Tuesday, December 6, 2011


From: Keith Briffa <k.briffa@uea.ac.uk>
To: "Folland, Chris" <ckfolland@meto.gov.uk>, 'Phil Jones' <p.jones@uea.ac.uk>, "Michael E. Mann" <mann@multiproxy.evsc.virginia.edu>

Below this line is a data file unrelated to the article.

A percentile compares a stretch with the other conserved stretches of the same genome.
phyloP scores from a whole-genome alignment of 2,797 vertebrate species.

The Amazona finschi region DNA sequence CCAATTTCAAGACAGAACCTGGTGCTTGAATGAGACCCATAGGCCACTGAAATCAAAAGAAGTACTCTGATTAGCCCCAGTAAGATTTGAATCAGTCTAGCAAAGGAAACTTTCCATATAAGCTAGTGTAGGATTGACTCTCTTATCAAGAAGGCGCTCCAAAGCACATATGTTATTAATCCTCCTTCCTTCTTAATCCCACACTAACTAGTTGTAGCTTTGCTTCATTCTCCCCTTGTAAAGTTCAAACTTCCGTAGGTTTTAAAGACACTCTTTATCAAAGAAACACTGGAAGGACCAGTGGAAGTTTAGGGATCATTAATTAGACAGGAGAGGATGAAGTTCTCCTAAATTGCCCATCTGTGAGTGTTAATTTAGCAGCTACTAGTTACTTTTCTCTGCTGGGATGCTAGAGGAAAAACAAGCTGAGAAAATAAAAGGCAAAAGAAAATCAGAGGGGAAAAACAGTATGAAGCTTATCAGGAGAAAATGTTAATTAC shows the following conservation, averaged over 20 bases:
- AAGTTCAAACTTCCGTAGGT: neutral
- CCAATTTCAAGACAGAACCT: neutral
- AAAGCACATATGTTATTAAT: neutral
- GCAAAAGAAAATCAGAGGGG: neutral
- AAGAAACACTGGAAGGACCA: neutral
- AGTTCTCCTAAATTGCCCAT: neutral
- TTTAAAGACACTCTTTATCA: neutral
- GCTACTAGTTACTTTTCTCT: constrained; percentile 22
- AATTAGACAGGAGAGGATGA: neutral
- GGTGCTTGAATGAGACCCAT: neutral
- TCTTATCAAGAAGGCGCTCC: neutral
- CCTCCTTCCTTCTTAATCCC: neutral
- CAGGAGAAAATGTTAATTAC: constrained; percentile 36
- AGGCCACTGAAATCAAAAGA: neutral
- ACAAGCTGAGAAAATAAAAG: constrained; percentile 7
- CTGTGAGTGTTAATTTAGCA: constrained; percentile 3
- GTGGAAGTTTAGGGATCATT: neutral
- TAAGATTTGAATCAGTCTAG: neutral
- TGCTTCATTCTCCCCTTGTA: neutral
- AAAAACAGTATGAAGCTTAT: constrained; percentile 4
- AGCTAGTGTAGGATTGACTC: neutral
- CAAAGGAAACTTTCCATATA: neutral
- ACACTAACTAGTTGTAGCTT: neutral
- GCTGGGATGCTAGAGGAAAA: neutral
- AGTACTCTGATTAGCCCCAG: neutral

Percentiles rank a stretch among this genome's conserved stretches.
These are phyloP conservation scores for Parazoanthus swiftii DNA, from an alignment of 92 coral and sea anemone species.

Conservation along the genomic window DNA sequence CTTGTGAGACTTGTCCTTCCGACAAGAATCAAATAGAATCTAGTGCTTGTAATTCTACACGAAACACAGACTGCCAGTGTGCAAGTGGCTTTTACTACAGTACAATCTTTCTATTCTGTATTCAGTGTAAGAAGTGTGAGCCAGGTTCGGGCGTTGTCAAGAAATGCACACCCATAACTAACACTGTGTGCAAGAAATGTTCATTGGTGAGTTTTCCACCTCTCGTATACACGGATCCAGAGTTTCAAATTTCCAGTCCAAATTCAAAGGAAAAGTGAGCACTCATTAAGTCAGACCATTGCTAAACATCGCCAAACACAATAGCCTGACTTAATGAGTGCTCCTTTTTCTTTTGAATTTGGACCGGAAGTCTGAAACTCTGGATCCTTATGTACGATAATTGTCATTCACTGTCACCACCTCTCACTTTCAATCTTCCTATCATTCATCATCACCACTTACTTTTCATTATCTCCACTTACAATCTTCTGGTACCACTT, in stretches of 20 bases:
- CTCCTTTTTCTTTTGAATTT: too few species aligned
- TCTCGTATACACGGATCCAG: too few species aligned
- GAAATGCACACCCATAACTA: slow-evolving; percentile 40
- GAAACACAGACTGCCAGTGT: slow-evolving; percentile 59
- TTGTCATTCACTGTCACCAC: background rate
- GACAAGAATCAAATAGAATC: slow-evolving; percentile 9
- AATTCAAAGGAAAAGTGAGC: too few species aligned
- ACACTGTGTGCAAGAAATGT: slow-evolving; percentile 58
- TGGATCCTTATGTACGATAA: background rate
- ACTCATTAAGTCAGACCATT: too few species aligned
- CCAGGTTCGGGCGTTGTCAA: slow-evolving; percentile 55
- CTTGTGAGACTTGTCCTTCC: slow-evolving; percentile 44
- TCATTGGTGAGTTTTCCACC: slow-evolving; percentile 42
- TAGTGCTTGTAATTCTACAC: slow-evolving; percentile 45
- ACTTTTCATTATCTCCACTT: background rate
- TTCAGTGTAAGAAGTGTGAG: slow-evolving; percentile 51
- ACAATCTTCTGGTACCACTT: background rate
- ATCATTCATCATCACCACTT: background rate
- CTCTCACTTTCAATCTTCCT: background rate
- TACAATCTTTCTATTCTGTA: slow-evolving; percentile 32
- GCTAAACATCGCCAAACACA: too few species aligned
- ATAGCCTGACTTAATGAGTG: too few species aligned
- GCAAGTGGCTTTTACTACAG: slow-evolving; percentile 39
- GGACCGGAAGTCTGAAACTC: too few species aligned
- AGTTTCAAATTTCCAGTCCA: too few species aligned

Subject: RE: IPCC revisions
Date: Wed Sep 22 16:19:06 1999
Cc: tkarl@ncdc.noaa.gov

Hi everyone